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RFC: Improving the 'diff callbacks'

From: Julian Foad <julian.foad_at_wandisco.com>
Date: Tue, 02 Aug 2011 14:58:56 +0100

I'm looking at rationalizing the way the client handles diffs, which is
currently mostly through the "svn_wc_diff_callbacks4_t" interface, with
some use made of svn_delta_editor_t. I'll loosely abbreviate symbol
names below, for example "diff_callbacks_t" to refer to the former.

In libsvn_client, currently:

  Diff what? Producer Interface Consumer

Normal diff:
  repo-repo svn_ra_do_diff3 + |> diff_callbacks_t |> diff_callbacks
             get_diff_editor | | in diff.c;
  repo-wc svn_ra + svn_wc | | prints diff to
  wc-wc svn_wc_diff6 | | stdout

Summarizing diff:
  repo-repo svn_ra_do_diff3 |> delta_editor_t |> repos_diff_
                               | | summarize.c;
                               | | calls sum-cb
  repo-wc not implemented
  wc-wc not implemented

What's going on here? Why is the summarizing diff output subsystem not
simply an alternative consumer to the normal diff? If it used the same
interface, we should be able to plug it straight in.

First I wondered why the delta_editor_t isn't a suitable interface for
diffs, and why the WC defines its own 'callback' type for this. One
reason is because we want a symmetric diff, one that provides the full
content of both what's added and what's deleted. Although the
summarizing diff doesn't need to know about file content or property
deletions, it does want to know about file and directory deletions, so
that would seem to be a good thing. So why aren't we using the
diff_callbacks_t here?

The reason seems to be because the summarize code wants to collect up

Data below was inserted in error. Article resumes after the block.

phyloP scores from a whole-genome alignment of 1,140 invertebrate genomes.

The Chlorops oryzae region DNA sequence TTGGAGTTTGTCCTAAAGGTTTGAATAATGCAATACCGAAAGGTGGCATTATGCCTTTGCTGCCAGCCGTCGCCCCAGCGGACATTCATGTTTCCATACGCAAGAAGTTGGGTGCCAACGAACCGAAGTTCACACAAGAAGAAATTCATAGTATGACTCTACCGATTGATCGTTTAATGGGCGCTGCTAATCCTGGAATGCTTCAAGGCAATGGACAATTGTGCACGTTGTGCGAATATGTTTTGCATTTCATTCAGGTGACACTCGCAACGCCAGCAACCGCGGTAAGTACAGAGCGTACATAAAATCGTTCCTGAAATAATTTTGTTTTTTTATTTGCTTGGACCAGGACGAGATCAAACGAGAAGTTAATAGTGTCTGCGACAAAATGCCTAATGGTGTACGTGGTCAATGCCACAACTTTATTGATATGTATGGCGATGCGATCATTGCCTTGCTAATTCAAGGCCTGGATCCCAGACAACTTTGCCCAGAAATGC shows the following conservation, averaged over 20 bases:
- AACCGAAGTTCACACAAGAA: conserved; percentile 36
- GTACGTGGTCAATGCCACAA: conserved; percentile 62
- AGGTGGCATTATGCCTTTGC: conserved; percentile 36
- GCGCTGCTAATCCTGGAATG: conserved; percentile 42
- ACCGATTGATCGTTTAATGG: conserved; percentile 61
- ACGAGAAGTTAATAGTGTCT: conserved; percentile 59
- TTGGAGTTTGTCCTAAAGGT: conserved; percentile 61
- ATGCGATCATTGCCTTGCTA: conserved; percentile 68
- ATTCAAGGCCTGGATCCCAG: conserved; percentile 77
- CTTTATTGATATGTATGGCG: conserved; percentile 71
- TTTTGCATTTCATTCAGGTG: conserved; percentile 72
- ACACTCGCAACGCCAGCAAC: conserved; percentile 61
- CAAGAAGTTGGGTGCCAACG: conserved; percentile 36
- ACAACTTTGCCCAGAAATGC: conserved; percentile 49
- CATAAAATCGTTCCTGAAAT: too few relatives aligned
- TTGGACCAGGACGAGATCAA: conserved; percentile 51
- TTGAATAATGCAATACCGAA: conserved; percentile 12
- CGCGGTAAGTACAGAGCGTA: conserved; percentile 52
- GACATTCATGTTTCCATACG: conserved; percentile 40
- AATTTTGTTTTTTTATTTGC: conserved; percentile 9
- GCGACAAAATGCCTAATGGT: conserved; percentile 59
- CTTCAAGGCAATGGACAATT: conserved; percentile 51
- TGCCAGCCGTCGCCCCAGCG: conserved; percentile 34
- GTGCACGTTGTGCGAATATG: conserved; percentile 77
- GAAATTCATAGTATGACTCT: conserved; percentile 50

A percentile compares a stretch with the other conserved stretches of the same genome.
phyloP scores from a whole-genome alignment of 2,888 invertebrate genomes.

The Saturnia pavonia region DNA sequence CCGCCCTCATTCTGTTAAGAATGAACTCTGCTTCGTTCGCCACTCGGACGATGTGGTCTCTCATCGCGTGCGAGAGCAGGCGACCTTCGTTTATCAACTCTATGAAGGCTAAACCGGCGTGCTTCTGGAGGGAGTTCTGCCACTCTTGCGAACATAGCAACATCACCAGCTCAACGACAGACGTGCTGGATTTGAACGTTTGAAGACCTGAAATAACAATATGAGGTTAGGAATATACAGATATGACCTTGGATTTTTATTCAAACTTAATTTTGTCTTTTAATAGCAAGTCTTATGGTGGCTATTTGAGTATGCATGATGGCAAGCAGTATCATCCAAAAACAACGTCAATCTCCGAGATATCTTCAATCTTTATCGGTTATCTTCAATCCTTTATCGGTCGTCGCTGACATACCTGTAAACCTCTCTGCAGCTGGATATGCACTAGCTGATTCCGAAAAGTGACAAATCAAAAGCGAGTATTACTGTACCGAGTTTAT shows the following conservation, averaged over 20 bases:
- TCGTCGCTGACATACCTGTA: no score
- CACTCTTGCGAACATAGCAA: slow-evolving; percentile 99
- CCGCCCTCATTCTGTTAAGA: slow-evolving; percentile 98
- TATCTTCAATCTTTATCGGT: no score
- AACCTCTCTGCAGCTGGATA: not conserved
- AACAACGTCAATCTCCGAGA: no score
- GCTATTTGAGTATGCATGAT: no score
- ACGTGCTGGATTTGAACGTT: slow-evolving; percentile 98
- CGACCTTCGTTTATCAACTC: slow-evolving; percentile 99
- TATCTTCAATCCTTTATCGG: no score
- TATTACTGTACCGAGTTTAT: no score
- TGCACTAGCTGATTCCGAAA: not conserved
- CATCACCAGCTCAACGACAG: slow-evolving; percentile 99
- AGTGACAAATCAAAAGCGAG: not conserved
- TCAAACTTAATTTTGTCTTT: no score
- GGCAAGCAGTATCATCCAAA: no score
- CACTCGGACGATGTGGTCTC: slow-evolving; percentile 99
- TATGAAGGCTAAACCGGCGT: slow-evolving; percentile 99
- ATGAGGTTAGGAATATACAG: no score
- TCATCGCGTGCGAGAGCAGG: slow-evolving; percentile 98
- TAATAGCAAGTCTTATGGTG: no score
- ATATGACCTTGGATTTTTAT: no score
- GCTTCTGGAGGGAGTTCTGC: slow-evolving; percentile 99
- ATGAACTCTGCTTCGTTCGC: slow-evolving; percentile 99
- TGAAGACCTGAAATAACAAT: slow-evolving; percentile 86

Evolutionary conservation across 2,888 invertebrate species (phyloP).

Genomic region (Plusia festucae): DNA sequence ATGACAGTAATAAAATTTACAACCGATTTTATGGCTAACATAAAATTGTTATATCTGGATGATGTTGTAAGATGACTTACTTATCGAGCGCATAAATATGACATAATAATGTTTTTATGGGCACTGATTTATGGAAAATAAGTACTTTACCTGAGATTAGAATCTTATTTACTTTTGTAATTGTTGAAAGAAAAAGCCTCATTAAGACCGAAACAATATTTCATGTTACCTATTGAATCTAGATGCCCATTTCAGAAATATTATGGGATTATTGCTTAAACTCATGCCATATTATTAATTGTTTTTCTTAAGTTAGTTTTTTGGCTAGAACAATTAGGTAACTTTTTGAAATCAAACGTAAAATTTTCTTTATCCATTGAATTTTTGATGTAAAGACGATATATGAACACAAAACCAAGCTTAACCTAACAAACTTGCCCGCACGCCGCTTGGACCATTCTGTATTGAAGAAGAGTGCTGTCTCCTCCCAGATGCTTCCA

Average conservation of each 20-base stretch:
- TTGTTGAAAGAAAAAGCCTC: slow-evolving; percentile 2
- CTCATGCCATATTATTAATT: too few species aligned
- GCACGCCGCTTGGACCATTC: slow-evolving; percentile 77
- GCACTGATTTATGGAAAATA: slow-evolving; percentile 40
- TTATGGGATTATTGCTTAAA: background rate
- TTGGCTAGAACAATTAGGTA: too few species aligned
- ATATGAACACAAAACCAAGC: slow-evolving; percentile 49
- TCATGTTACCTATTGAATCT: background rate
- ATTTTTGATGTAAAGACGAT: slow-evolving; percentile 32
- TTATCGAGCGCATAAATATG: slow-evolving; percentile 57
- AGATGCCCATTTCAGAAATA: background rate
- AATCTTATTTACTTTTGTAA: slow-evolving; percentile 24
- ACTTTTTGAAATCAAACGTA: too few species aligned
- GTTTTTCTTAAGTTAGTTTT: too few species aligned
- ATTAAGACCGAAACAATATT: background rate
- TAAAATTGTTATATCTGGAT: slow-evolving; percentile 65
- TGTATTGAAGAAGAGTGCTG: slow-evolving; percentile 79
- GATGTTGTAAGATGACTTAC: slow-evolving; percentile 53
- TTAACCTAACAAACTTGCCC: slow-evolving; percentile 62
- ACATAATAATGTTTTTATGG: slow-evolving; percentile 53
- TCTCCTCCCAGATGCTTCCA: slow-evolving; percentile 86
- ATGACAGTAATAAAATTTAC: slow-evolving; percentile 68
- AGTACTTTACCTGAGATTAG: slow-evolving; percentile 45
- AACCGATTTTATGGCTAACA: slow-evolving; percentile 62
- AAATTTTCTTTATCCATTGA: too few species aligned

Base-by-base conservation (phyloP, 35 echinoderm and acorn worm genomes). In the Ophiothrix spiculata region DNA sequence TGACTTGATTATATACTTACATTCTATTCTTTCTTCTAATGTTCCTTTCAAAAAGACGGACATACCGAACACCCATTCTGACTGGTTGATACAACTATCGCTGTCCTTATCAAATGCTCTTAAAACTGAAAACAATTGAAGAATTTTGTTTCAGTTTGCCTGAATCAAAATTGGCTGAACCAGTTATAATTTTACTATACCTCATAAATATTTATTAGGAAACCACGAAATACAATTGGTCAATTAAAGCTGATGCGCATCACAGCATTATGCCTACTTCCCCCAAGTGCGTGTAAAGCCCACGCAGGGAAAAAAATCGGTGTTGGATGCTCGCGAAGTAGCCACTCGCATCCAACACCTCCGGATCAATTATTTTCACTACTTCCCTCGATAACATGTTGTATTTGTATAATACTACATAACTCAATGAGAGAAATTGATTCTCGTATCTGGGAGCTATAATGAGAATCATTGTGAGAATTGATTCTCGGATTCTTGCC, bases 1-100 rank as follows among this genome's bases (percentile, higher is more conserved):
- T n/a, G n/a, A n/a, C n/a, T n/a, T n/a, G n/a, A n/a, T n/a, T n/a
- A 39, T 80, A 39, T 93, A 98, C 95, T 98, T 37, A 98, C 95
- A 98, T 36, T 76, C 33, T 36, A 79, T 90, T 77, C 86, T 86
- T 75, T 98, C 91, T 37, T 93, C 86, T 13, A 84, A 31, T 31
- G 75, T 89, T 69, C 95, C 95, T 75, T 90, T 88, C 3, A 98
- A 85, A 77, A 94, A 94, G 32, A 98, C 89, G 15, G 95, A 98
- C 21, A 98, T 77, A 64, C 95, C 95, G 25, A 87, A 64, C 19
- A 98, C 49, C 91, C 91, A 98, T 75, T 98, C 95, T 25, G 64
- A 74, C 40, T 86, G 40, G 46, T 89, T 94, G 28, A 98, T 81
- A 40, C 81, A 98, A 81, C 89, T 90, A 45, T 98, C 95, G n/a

all the changes for a given node and then issue a single notification at
'close file' or 'close directory' time, and the diff_callbacks_t doesn't
provide that functionality. It does provide a 'dir_closed' function,
but no 'close_file', and simply having a function isn't necessarily
enough: it doesn't provide a per-node baton through which the consumer
can link the 'open', 'change' and 'close' calls for a single node
together.

To get around the lack of a per-node baton, I think the consumer could
collect the information it wants in a hash, keyed on path, that's global
to the whole diff operation. And I'm still checking whether the
interface guarantees are sufficient to not need a 'file_closed'
function; it may be so.

So, my initial aim is to make 'diff --summarize' work through the very
same diff callbacks structure, driven from the very same diff callbacks
providers, as the normal diff, and so make 'summarize' available from
all diff sources. Whether that involves adding per-node batons to the
interface or other changes or no changes at all, I'm not sure yet.

Next, I'm interested in 'merge' which is the other current consumer of
this diff interface.

A second reason why the delta_editor_t isn't suitable seems to be that
the diff callbacks are tasked with communicating conflicts back to the
caller, for use in a merge. So let's look at merge as well.

Merge:
  repo-repo svn_ra_do_diff3 + |> diff_callbacks_t |> merge_callbacks
             get_diff_editor | | in merge.c;
                               | | edits the wc
  repo-wc not implemented
  wc-wc not implemented

We might not care to implement 'merge' with a WC-WC or WC-repo source,
but at least we have roughly the right infrastructure to be able to do
so, which is a sign of a good design.

I'll take a look at all these parameters where we communicate the merge
status back to the caller:

  file_opened() => tree_conflicted, skip
  file_changed() => contentstate, propstate, tree_conflicted
  file_added() => contentstate, propstate, tree_conflicted
  file_deleted() => state, tree_conflicted
  etc.

At first sight it looks like there are more of these than I'd expect in
a general diff interface. Maybe some of this info would be better
communicated a different way, perhaps through a per-node baton.

And after that I'm interested in whether 'patch' could theoretically be
implemented as a patchfile-to-diff-callbacks parser followed by the
standard 'merge' consumer. If we can do things like that, it opens the
door to chaining blocks of functionality together in more interesting
ways.

- Julian
Received on 2011-08-02 15:59:31 CEST

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